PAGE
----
Matthew Santos was 25 when he joined the Chicago rapper Lupe Fiasco on a world tour, opening for Kanye West and Rihanna. He got a chance to see fame and fortune up close—but on his new record, This Burning Ship of Fools, out in March, he’s decided to aim for the depths of the heart rather than the top of the charts.
“People found me through ‘Superstar’ [the hit song on which he accompanied Fiasco], but I don’t really make that type of music,” says Santos, who is releasing the new album on his own label, Love Sick Fool Records. “I hope people are pleasantly surprised rather than disappointed.”
Santos grew up in Minneapolis under the sway of both his acoustic guitar–playing folkie uncles and the ’90s R & B superstars Boyz II Men. He came to Chicago to study music composition at Columbia College Chicago and wound up living in the recording studio of a friend whose clients included Fiasco, a then-unknown rapper. The two hit it off, and Santos contributed soaring vocals to songs on Fiasco’s first two CDs.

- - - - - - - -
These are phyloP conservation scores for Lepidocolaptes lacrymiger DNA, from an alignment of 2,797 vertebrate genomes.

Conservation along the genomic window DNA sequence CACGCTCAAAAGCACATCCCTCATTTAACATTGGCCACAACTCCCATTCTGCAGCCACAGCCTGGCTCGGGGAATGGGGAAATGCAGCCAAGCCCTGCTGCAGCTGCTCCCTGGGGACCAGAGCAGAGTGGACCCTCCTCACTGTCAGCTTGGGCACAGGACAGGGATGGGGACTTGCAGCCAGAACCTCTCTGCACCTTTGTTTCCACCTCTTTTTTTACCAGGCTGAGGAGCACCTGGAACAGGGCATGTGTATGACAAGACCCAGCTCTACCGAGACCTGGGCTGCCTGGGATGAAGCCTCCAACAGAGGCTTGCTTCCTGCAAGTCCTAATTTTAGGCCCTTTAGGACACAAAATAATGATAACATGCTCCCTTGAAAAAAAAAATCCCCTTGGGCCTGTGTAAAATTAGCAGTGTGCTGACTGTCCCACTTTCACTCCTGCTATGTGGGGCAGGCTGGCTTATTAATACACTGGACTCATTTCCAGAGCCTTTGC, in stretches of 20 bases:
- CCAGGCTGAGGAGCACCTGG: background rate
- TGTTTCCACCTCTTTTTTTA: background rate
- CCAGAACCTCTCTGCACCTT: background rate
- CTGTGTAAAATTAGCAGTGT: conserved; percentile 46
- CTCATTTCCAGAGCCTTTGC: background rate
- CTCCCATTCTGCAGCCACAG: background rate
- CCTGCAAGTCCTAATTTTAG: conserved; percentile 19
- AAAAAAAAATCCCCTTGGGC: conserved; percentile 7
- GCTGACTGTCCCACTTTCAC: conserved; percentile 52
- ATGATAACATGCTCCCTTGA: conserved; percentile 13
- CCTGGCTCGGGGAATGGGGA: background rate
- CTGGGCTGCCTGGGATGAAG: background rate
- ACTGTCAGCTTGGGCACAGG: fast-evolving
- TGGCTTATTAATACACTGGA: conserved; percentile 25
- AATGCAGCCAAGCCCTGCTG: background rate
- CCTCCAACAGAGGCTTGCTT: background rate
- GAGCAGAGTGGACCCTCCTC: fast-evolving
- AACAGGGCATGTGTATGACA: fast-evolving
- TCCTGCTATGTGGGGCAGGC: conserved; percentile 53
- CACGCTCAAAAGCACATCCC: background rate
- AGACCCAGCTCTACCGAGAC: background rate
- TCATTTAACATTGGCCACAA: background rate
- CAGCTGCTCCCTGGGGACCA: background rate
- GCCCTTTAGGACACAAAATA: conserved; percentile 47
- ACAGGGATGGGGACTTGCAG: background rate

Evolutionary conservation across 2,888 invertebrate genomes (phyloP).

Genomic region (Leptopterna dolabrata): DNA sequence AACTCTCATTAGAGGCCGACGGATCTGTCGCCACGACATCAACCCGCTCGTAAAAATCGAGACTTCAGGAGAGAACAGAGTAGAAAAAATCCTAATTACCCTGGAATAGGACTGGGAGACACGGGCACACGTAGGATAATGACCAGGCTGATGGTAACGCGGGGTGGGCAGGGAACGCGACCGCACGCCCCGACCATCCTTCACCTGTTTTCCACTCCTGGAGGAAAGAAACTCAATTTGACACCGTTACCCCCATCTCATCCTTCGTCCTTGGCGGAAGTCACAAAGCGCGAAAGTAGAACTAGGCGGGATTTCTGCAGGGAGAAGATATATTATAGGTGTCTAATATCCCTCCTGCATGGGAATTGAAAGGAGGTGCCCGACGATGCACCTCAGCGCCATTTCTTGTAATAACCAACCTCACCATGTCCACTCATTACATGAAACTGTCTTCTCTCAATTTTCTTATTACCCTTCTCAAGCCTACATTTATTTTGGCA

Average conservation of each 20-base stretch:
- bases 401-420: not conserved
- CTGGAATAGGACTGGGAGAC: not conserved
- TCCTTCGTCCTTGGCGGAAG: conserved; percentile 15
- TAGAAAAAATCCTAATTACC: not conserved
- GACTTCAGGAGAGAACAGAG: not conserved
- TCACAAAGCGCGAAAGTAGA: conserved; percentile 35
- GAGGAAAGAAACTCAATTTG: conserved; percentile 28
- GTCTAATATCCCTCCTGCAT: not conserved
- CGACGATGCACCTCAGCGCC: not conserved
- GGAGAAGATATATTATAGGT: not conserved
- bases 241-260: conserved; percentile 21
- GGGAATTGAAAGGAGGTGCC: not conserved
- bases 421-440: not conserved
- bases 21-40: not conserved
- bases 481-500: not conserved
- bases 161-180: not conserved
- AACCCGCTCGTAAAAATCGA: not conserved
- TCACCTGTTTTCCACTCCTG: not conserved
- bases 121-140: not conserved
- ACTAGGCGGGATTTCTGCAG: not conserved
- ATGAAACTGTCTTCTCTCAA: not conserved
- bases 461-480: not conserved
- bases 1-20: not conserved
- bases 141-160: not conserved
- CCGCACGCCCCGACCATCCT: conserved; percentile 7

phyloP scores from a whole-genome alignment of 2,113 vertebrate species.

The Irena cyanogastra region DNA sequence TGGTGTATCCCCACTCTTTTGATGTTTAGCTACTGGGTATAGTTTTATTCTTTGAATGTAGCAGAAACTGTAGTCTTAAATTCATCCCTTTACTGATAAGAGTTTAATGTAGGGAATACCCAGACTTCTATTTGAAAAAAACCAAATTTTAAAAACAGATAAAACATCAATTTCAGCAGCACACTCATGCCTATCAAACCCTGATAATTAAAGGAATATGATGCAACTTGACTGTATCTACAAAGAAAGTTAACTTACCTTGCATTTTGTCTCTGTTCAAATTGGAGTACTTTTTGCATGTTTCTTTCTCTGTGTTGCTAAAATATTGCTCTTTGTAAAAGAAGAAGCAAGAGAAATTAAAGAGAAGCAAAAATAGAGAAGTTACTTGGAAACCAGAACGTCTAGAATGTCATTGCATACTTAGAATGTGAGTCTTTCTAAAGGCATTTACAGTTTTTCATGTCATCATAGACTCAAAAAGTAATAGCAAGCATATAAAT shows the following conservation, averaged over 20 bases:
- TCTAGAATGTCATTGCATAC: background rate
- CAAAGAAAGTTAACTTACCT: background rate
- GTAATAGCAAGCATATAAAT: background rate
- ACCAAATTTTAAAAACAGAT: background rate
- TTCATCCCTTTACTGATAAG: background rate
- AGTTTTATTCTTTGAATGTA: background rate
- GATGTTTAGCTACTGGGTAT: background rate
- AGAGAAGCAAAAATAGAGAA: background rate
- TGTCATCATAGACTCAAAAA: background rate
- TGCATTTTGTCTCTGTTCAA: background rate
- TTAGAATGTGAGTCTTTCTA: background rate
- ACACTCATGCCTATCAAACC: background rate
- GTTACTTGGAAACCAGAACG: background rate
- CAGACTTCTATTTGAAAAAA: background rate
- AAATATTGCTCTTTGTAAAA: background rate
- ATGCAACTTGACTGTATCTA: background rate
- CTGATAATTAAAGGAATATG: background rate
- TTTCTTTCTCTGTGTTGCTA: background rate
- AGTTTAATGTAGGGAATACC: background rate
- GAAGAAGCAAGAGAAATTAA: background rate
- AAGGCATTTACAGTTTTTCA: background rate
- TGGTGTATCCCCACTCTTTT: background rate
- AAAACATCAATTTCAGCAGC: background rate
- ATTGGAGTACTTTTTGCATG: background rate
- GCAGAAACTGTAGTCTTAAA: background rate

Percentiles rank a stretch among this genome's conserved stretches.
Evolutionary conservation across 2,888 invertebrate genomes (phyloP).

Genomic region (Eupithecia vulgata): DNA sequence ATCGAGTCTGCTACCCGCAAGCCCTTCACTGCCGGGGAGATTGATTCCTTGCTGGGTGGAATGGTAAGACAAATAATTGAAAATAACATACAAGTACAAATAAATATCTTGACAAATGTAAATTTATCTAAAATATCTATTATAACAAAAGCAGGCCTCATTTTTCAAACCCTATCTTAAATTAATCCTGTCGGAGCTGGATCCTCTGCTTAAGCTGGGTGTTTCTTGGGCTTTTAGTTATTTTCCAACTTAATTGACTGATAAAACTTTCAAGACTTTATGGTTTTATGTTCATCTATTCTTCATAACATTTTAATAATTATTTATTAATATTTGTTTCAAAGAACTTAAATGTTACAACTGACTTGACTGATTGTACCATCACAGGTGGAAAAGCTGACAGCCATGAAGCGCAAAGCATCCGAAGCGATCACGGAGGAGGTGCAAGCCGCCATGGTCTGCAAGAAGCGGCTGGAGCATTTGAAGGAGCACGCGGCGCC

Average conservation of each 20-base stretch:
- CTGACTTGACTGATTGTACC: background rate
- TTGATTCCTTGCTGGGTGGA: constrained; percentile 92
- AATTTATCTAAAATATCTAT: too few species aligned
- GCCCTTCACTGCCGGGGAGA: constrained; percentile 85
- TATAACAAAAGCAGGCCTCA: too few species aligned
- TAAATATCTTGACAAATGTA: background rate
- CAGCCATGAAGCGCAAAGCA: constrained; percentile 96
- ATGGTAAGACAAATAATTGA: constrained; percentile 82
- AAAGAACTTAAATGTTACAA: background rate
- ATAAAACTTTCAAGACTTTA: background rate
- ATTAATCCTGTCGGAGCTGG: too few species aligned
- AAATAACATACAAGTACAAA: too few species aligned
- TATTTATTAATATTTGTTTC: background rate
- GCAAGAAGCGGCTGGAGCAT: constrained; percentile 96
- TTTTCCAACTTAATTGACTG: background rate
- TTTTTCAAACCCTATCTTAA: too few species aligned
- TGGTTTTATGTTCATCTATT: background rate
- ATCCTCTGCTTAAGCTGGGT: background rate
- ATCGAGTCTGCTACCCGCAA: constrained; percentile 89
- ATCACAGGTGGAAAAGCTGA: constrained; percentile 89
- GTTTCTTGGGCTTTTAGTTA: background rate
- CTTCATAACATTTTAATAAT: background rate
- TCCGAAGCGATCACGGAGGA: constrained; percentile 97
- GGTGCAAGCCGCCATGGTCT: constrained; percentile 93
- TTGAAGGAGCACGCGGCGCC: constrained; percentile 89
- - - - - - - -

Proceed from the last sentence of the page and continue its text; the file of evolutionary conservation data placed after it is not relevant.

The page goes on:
He probably could have made a career out of repeating the hip-hop grooves and vocal hook blueprint of “Superstar.” Instead, he has refined the sound of his previous three records, his supple voice gliding through jazz-soul melodies over rippling guitar and piano. He does make some concessions to modern rock styles on a few songs with the help of his four-piece band, which adds surging energy and emphatic choruses. “We try to entertain, but what’s most important is that the emotions are deeper,” Santos says.
The emotions on This Burning Ship of Fools range from hope to wrath to loneliness as Santos plumbs subjects including community (“The Good Life”), the music industry (“Wide Eyed Firefly”), and romantic desirability (“Drop a Coin”). “The basis of a lot of these songs is the desire for happiness and fulfillment, whether it comes from a human being or something else,” he explains.
For Santos, fulfillment comes from touching a few people deeply more than millions fleetingly. “I hope people become passionate about the record,” he says, “and that it gives them a chance to express themselves in ways they don’t have the words for.”
Photograph: Ryan RobinsonEdit Module